The massive effort to remove 14 acres of floating vegetation from Hunters Lake in Hernando County is nearly complete.

  • Project started in November
  • Lakeside residents have lived with "tussocks" for more than a decade
  • Project cost $150,000

The project started in November, and many residents tell us they're pleased with the progress they've seen. It's something they say is long overdue.

"We never thought we'd see the day,” resident Nancy Douglas said.

The massive piles of vegetation -- called "tussocks" -- have plagued the lake for the 15 years Douglas has lived there. She said they make it difficult to use the lake.

"When they try to cut them out, then they come floating by and plug up your land around you," Douglas explained.

So it was a welcome sight when harvesters started canvassing the lake and removing a significant amount of tussocks from the canals and main waterway.

The $150,000 project is about 95 percent complete. Hernando County Aquatic Services Manager Keith Kolasa said the fluctuating water levels in Hunters Lake makes it easy for tussocks to develop.

"The things like the lilies that are very prolific in the lake during a drought, they'll grow thick, and after the water comes up during a hurricane they'll pop up on the surface and cause a tussock," Kolasa said.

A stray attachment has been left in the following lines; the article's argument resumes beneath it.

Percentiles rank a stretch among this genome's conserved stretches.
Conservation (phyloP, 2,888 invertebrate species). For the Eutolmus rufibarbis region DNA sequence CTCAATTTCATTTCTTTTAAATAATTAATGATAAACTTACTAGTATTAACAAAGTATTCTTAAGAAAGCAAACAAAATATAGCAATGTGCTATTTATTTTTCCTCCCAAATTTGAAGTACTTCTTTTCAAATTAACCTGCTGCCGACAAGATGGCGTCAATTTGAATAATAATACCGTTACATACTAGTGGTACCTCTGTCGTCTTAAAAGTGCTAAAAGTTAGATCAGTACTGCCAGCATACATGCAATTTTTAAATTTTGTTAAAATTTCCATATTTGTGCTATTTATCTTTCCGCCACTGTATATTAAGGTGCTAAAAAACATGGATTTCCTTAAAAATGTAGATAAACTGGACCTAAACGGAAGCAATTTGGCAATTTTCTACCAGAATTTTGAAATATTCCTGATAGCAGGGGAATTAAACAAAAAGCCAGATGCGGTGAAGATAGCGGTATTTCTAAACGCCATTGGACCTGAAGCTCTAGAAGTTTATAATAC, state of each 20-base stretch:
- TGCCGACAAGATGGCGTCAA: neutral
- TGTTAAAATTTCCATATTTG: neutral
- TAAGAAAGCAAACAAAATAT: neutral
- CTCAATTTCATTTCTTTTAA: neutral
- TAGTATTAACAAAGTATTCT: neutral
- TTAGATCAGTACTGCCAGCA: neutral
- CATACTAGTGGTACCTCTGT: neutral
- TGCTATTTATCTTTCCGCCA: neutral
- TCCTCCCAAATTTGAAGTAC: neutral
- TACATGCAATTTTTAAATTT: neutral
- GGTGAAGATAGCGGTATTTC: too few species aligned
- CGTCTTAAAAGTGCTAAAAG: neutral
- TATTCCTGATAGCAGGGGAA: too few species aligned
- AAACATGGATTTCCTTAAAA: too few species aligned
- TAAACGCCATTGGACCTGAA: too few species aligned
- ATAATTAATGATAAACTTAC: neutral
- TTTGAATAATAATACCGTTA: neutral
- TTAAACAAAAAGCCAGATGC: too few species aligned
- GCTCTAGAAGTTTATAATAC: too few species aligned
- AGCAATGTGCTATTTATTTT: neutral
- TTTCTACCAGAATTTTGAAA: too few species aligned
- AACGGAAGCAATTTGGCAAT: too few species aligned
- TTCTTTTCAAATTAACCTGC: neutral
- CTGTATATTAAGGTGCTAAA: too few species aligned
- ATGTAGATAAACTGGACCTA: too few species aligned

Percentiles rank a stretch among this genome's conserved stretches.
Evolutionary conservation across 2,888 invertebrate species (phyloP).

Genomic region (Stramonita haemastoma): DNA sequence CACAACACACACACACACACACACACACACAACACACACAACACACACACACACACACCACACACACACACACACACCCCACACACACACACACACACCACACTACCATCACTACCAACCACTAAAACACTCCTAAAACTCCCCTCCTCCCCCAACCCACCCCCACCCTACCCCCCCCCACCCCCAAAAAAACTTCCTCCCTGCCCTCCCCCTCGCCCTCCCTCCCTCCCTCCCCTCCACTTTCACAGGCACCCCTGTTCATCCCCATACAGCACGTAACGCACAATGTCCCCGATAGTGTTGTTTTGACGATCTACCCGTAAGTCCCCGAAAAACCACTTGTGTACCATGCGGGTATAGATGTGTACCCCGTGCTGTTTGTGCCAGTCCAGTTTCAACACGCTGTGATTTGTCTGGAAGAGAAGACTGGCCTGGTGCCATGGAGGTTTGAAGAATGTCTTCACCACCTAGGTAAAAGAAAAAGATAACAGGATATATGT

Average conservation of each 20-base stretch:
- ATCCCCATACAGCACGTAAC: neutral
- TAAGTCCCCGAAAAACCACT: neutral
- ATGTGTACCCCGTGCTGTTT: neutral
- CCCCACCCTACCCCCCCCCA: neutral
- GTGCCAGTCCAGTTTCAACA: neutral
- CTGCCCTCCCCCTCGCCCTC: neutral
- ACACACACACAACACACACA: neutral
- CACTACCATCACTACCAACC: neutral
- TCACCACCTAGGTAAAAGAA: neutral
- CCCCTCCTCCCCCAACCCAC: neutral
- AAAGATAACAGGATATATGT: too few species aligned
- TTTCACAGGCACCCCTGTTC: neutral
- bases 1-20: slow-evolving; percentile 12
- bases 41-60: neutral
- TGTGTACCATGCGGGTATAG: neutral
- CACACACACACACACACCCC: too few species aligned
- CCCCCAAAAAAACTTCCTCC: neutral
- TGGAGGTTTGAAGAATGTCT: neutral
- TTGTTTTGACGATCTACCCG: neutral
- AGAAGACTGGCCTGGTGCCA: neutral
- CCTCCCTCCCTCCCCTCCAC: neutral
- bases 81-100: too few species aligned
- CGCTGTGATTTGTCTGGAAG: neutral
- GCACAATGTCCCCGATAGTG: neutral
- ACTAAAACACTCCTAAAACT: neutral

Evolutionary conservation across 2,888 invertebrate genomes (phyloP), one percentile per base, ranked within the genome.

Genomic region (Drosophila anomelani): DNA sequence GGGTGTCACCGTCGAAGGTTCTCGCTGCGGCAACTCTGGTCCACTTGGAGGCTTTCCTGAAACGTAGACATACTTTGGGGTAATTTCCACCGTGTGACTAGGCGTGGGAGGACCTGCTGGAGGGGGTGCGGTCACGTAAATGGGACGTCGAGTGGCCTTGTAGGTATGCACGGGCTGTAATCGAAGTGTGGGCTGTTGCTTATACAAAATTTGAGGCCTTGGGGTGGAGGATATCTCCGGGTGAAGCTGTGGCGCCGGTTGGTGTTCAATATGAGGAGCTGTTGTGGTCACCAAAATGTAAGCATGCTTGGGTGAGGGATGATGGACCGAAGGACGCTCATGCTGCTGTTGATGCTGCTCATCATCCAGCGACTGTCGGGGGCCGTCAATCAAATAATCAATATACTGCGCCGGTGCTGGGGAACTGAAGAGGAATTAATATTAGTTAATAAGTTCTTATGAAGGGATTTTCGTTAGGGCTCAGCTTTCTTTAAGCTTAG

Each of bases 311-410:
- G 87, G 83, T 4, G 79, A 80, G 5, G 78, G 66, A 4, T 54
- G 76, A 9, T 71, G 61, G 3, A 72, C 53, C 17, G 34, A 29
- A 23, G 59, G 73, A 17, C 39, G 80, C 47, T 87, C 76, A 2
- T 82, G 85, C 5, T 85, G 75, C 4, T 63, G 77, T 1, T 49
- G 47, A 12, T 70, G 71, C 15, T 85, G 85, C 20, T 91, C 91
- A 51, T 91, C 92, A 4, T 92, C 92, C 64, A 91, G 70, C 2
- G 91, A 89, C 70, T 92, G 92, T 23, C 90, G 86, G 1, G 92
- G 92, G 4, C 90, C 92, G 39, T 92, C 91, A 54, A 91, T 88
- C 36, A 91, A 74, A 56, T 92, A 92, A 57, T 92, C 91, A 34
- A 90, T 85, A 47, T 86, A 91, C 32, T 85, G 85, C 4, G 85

Kolasa said removing the tussocks won't just help the people who live on the lake better navigate the waterways -- it will also help the environment under the water.

"It's not good for water quality," Kolasa explained. "It has a lot of organic material in the form of tussock, the floating islands, and during the summer that can cause dissolved oxygen to drop. It's not healthy for the fish."

While Kolasa admitted they won't be able to remove all the vegetation from the water, Douglas said it will make a big difference.

"We'll probably see more birds, because there will be more fish and fisherman coming in," Douglas said. "It's nice to see people using the lake."

Kolasa said the county's work on the lake should be finished next week, then FWC will come in for a few weeks for their own clean up efforts. He expects everything to be done by January.